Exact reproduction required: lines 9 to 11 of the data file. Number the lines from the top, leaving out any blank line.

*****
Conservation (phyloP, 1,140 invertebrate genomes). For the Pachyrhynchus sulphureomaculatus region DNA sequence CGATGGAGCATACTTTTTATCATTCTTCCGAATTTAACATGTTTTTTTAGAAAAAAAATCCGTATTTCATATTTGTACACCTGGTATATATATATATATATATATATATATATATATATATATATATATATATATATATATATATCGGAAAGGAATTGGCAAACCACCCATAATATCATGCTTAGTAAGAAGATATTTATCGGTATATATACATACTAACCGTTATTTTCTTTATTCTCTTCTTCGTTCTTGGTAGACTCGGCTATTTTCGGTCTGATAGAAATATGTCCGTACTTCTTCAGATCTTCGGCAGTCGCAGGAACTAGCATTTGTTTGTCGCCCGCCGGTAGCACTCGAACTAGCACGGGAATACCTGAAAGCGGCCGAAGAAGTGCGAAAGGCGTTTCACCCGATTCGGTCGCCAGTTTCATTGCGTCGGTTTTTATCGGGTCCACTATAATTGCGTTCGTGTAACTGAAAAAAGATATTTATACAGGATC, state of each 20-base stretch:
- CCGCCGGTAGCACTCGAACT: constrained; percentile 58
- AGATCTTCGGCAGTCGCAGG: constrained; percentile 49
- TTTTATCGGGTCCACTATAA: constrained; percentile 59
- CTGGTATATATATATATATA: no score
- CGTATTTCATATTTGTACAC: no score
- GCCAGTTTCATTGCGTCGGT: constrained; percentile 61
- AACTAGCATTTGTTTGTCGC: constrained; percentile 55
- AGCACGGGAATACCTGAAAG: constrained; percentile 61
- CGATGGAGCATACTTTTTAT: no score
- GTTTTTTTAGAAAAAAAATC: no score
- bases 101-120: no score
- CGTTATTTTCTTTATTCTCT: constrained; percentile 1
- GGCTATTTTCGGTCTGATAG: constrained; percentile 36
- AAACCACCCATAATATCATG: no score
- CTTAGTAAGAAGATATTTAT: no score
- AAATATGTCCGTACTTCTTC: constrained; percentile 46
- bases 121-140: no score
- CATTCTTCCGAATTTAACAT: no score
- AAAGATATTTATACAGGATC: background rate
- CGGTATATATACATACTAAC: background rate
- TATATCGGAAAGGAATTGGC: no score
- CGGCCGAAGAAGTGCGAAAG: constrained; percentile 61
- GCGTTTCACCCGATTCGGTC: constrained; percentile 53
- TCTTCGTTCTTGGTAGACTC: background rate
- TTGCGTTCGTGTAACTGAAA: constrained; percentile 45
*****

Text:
- AGCACGGGAATACCTGAAAG: constrained; percentile 61
- CGATGGAGCATACTTTTTAT: no score
- GTTTTTTTAGAAAAAAAATC: no score